14 SEPTEMBER 1850, Page 12


AS the signs of the approaching concourse to the Exposition of 1851 appear, those who have foresight and intelligence should be- times prepare the appliances which will be needed, and. which those signs indicate. It is quite evident that the state of London for that 3-ear will be wholly abnormal—more, perhaps, like a holydity watering-place on the most gigantic scale than any other thifi1 kid yet unlike that in many respects—particularly in the gravity' of 'the matters to be discussed, and in the absence of any counter-attrac- tion in the shape of some other and greater town, to diiirt part of the pressure. Besides the Exposition and the concourse 'belong- ing to it—besides the shoals of visiters come to see the concourse— we see that other expositions will flock to take advantage of that imniense market. The Peace Associations will fry to gam' the ear of the allied sovereign peoples attending here by deputy, ; Social Reformers are to set forth their doctrines ; divers political bodies talk of having their special expositions ; panoranias are projected; Covent Garden Opera counts on a full season to reimburse losses. We notice that the working class clubs, throughont the country, to save up money and erganize excursions to London, are multi- Now there is a danger attending such a state of things, which we would gladly see averted. In the first place, greedy specu- lators will flock to prey upon the shoals of strangers in London ; in the second place, those greedy speculators, emptying the purses of visiters prematurely and wrongfully, will defeat malty ef the best incidents of the season—the experience, information, and en- joyment of the travellers. We say nothing of the fact that this fraud will be partly at the expense of the fair dealer, as that is be- side our present purpose. We are thinking mainly of the extent to which the very objects of the Exposition will be defeated, and of the disgrace that will be entailed upon London. Steps should betoken to prevent both disasters : and if the "legitimate trader" , knows his own interest, he will perceive how much it is engaged to cooperate in securing the objects of the Exposition and the com- forts of the visiters against extortion and fraud. The Commissioners have already taken a measure which will protect the artisan class against One kind of extertion—that of ex- orbitant lodging-rent—by opening a registry for lodgings ; which will give the registered lodginghouse-keepers all the advantages of preference, while certain conditions, as to respectability, settled charges, and accommodation, will be secured to the visiters. The registry is a very simple contrivance, which will effect incalculable good. A similar 'convenience would be very ialueble Ike! other chases besides those of the artisanorder, and we presume that it will not be neglected. But there are many other Ways in which such security might be afforded to visiters,--especially for transit; whether in long or short journeys ; for inn-accommodation; for amusements; and for guidance. In all these 'branches of service it would, be well if respectable persons or companies could foresee the demand, -could preoccupy the ground, _and, could thus afford, not only security for the waters and for the honour of the Metro- polis, but data for the 'plans andarrangements of visiters hafore they set out. For example, railway companies' might devise and announce the outline of trains and tariffs, to, be- adhered to for a certain season—say from April to September inclusive; or even longer. Steamboat companies might lay out combined routes and excursions,' on fixed plans,' likewise affixed' charges. .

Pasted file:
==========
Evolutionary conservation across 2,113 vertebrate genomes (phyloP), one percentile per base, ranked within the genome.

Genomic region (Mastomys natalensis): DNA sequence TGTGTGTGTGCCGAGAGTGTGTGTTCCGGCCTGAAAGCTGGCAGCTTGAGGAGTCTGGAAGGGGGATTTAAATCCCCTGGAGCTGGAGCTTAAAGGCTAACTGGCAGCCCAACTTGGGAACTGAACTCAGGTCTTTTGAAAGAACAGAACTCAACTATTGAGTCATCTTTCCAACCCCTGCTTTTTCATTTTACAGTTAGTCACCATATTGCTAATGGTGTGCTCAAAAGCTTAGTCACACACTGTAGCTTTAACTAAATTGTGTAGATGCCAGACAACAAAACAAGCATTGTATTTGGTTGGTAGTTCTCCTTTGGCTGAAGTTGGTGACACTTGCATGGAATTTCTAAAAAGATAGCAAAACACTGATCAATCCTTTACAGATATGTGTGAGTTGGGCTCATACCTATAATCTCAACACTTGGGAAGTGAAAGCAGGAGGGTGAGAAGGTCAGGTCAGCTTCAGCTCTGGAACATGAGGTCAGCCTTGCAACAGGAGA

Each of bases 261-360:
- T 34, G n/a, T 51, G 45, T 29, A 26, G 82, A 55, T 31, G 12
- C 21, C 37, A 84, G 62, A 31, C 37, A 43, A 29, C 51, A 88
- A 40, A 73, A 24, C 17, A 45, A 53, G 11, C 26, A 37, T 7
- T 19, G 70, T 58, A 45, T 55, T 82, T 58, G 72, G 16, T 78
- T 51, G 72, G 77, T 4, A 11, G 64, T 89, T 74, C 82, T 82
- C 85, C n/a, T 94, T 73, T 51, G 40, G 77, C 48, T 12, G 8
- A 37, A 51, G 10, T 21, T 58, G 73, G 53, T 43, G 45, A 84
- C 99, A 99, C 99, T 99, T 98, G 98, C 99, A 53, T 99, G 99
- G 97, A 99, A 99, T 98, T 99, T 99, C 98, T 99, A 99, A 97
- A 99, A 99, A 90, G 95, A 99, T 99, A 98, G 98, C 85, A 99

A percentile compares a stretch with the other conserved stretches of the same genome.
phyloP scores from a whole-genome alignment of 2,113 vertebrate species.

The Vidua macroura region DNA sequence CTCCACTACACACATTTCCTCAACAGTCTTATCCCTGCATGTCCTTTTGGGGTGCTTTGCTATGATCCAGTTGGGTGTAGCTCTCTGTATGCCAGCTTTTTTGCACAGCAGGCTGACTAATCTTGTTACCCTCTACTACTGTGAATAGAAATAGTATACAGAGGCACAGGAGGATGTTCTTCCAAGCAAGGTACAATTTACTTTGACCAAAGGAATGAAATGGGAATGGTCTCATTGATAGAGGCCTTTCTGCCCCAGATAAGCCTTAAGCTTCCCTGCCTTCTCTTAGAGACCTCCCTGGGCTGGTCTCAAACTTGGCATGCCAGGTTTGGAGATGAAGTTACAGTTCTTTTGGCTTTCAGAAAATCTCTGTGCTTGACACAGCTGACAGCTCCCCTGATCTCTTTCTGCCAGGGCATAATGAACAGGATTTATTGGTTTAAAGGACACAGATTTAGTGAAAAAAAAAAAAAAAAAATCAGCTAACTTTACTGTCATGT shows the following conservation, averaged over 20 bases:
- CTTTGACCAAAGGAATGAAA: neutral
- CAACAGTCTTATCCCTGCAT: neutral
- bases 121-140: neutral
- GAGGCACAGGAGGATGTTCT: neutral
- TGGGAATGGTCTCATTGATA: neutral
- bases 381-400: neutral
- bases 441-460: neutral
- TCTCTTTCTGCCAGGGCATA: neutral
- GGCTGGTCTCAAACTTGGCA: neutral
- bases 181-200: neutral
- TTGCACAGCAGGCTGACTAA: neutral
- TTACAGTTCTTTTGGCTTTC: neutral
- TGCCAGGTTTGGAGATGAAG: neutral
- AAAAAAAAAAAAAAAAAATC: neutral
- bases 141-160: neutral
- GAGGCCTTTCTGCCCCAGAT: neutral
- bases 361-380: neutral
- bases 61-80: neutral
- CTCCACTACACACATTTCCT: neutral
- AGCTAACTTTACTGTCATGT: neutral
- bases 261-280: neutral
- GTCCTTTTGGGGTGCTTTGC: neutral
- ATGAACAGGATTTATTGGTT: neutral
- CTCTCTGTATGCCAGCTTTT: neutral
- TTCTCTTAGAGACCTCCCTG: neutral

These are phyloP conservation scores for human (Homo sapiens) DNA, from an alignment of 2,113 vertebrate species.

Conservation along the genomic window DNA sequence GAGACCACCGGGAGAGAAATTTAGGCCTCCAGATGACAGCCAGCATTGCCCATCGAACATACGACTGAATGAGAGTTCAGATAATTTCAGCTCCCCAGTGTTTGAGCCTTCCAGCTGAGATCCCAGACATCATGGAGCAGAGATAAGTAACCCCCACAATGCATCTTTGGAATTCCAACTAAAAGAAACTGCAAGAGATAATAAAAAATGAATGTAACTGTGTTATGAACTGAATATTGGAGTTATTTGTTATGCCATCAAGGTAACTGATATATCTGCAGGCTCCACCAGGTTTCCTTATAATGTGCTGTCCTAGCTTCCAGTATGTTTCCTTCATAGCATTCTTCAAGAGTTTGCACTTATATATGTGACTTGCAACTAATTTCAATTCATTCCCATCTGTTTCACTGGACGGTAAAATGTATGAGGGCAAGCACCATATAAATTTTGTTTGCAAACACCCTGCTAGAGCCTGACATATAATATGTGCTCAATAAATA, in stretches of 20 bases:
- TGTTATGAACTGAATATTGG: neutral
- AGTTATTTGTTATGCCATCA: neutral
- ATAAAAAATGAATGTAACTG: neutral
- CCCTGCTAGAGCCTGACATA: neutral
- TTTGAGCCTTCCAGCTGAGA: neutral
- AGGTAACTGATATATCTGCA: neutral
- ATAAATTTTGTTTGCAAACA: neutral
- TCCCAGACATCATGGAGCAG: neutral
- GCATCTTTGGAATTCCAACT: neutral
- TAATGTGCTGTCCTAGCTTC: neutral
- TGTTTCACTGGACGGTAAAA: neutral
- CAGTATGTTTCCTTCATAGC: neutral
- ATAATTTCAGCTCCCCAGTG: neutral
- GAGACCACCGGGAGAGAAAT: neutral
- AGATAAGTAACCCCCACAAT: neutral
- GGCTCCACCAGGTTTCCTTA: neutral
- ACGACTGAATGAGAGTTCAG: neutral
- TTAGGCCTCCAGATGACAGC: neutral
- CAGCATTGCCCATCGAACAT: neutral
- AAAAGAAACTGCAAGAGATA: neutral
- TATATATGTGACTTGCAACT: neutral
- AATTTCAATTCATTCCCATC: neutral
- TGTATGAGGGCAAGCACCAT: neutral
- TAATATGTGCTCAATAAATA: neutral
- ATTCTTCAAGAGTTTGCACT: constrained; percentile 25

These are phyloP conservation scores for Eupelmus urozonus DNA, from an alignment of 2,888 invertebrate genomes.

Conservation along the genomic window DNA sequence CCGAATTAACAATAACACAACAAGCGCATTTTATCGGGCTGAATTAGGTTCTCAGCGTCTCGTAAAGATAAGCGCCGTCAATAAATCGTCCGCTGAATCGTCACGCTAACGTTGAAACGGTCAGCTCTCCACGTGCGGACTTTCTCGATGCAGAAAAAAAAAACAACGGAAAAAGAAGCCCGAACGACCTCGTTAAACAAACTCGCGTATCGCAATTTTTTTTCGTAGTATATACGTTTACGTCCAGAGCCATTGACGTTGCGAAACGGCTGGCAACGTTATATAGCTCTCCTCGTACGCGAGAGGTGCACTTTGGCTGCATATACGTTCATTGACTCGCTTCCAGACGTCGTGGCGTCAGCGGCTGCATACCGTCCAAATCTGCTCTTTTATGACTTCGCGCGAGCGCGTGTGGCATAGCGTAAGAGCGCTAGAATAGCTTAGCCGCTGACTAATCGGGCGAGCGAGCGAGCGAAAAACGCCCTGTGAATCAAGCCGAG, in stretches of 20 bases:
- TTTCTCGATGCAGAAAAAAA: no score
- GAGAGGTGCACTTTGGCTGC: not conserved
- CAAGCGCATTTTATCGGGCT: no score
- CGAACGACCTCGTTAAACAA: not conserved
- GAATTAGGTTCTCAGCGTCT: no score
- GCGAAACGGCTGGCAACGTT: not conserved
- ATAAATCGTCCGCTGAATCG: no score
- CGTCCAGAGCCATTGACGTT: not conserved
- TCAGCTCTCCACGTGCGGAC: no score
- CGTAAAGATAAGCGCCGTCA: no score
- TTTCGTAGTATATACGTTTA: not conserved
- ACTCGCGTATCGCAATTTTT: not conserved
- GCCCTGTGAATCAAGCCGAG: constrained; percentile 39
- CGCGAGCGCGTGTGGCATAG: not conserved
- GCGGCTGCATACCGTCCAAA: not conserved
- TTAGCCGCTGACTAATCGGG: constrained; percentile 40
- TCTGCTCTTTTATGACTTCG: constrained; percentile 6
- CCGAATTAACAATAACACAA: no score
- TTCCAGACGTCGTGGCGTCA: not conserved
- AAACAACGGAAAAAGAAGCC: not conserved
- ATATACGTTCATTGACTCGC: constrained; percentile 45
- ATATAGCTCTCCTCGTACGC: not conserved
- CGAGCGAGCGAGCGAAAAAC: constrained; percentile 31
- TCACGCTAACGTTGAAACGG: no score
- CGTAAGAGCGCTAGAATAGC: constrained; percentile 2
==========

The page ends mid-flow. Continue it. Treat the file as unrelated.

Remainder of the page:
Onini- buses and cabs might get themselves registered for the Exposition, with. very intelligible routes and tables: of charge ; inns might adopt the like systematic frankness ; theatres, the like. An intel- ligent speculator could not perform a more useful,serviee than in organizing an effectiie staff of guides and interpreters, the latter

divided into languages, with' 'r qualifleations,.and fixed charges. Clear intelligibleness and fixed charges would be the vital principle of all such arrangements; but the.more they were made in concert the better; and in all cases;bOth,speculaters and organizing public would find a. great advantage' in' having the sanction of the Commissioners. We are confident that a large de- gree of. the good. feeling which -will attend the .Eiposition, and the memory of it—much of its commercial political, andisocial advert- tagewilli depend upon foresight and attention.iins these.ra:pects ; while foresight *and attention can unquestionably supply all that isle- wanted.